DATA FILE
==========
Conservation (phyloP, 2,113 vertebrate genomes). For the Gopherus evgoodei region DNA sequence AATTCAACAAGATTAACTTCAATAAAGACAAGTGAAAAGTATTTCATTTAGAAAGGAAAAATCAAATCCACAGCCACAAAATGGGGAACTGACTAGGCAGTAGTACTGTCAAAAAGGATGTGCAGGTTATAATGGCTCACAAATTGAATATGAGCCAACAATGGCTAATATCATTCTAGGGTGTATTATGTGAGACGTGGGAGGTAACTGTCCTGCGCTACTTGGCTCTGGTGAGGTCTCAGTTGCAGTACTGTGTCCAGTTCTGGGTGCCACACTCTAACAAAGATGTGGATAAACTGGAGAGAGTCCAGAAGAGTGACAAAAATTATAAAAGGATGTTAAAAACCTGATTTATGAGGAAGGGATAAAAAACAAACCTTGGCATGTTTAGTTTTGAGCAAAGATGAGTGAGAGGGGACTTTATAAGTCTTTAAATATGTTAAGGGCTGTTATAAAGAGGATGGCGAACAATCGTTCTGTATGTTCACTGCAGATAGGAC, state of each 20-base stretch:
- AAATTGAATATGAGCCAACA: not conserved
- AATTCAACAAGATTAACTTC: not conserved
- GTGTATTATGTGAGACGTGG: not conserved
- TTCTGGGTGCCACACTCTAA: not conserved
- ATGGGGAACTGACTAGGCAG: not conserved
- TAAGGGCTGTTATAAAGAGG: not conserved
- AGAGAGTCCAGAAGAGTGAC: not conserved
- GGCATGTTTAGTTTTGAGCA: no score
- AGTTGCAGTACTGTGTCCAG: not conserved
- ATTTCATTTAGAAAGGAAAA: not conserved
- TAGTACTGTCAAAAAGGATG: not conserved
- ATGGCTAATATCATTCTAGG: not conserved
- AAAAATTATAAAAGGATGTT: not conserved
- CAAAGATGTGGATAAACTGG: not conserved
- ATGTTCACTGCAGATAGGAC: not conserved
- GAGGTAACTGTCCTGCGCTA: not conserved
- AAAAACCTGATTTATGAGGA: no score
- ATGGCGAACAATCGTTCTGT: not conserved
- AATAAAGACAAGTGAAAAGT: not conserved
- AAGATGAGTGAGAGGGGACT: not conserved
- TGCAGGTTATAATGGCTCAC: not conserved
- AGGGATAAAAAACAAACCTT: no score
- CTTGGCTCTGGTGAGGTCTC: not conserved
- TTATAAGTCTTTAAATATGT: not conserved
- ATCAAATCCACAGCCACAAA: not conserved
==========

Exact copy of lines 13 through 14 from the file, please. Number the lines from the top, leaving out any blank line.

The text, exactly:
- ATGGCTAATATCATTCTAGG: not conserved
- AAAAATTATAAAAGGATGTT: not conserved